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Shedding light on turbulence with wave-optics simulations

Shedding light on turbulence with wave-optics simulations

Have you ever wondered why stars appear to “twinkle” in the night sky? These fast and seemingly random changes in the color and brightness of stars arise from how light interacts with different layers of the Earth’s atmosphere. During turbulence, different volumes of air can move very differently relative to each other. As a result, a pair of light beams traveling along even slightly different paths through turbulence are affected very differently.

Due to its relevance in many optics-related fields, such as astronomy and laser-based communications, the phenomenon of twinkling, or “scintillation,” cannot be ignored. In particular, when light beams propagate through a deeply turbulent medium, strong scintillation effects cause them to interfere constructively and destructively with each other at certain points in the pupil of the receiver. These so-called “branch points,” prominent distortions in the measured phase of the received light, are considered the Achilles’ heel of Adaptive Optics (AO) systems. In AO, carefully designed deformable mirrors are used to preemptively cancel out the expected distortion in incoming light. Unfortunately, practical mirrors cannot compensate correctly for the abrupt jumps in phase that occur at and near branch points.

One approach to overcome the problems caused by branch points is to study their effects in detail through wave-optics simulations. However, the branch-point problem is multifaceted in nature, and many parameters need to be considered simultaneously to produce reliable and realistic results. This was one of the main goals of a recent study published in Optical Engineering. The study was conducted by a team of scientists led by Dr. Jeffrey R. Beck of Michigan Technological University, USA.

Specifically, the team investigated how the number of observable branch points in a wave-optics simulation changes with grid sampling, i.e., the resolution of the simulation. In addition, they sought to shed light on the effects of a non-zero inner scale of turbulence on the simulation results. Put simply, the “inner scale” refers to the minimum size below which the eddies (swirling fluids and the reverse current generated in a turbulent flow) in a turbulent medium begin to dissipate from friction caused by collisions between fluid molecules.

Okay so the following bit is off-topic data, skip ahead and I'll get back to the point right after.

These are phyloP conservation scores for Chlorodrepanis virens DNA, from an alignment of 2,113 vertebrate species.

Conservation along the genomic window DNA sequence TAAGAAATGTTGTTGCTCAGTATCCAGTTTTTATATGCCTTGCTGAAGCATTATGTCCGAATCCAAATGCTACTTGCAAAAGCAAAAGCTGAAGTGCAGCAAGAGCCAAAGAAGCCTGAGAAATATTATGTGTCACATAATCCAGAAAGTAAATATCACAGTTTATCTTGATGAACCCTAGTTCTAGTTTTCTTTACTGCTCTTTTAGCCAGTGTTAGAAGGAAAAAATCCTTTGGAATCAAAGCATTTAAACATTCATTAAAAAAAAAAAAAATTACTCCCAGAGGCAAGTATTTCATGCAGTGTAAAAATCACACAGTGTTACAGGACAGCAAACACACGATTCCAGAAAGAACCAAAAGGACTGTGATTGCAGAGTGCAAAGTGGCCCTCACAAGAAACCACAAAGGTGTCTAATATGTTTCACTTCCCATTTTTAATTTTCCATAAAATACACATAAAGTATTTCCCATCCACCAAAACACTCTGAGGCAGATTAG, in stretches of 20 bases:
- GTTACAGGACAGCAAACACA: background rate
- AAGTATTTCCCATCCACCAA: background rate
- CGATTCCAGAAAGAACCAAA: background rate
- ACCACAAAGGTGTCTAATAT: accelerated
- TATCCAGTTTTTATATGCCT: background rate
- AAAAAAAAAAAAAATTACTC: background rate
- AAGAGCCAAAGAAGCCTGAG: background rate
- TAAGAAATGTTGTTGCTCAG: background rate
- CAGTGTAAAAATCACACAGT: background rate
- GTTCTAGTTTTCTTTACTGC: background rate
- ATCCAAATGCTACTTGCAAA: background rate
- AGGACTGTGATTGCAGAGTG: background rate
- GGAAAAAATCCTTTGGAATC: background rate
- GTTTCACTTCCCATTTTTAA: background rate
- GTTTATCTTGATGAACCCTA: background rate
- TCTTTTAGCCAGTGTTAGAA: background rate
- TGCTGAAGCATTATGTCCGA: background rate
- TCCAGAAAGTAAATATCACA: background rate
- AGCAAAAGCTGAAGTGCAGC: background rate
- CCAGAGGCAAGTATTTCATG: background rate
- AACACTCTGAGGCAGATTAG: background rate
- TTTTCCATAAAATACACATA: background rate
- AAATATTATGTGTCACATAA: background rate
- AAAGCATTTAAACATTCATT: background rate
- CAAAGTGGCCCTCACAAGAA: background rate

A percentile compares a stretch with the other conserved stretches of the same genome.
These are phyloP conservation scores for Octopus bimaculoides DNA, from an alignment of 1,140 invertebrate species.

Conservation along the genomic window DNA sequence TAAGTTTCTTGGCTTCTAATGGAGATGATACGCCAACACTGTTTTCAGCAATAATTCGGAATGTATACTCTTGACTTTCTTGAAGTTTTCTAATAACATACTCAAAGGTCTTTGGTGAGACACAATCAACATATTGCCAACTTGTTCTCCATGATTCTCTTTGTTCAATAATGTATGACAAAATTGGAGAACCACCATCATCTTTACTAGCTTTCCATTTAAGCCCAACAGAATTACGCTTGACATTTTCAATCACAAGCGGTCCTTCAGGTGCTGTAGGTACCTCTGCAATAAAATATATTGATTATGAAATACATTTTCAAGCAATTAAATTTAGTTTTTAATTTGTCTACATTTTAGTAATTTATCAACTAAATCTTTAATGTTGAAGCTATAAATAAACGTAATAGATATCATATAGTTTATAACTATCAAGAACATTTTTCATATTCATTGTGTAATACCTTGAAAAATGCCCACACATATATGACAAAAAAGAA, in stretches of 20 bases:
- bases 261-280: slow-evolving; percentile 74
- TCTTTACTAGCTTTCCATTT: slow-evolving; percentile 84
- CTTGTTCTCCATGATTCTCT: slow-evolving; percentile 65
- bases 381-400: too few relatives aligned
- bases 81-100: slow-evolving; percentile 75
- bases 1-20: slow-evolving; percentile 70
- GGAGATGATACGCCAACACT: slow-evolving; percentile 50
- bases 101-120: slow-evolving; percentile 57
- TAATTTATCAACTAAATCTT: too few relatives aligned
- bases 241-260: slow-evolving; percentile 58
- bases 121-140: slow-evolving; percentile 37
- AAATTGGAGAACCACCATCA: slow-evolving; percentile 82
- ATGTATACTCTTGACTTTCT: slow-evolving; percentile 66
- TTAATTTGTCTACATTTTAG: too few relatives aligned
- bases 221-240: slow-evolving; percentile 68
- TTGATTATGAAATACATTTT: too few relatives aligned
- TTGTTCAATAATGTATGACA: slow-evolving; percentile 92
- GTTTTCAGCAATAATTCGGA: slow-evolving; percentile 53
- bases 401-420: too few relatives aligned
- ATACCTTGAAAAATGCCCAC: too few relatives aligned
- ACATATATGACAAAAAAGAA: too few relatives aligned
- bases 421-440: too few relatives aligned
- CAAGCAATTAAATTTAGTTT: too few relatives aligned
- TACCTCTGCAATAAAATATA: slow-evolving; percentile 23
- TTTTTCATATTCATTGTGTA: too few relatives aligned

The team conducted hundreds of wave propagation simulations under a wide variety of turbulence conditions and observed how the number and distribution of branch points varied with each parameter. Contrary to what was expected, they found that the density of branch points did not grow indefinitely as the grid resolution increases. While it was previously believed that the branch-point density grows without bound with increasing resolution, this did not seem to be the case as per this study.

“Our results show that without considering the effects of a non-zero inner scale, the branch point density indeed grows without bound. However, as the size of the inner scale increases, this unbounded growth decreases under stronger turbulence conditions and ultimately tapers off — or ‘saturates’ — for sufficiently high grid resolutions,” said Beck. This remarkable finding could pave the way towards more accurate modeling of the energy distribution in a turbulent volume with wave-optics simulations.

Overall, this study provides important insights on the complex problem of branch points in AO systems and could help researchers improve their wave-optics simulations and models. “The results shown in our paper are encouraging from the standpoint that they could readily improve the performance of existing branch-point-tolerant phase reconstruction algorithms used in AO, as well as pave the way to future developments,” said Beck.

Finding effective ways to tame branch points will mitigate the effects of turbulence in astronomy and laser-based communications. This, in turn, can allow scientists to perform and interpret experimental results better without the pesky scintillation artifacts.

Read the Gold Open Access article by Beck et al., “Wave-optics investigation of branch-point density,” Opt. Eng., 61(4), 044104 (2022), doi 10.1117/1.OE.61.4.044104.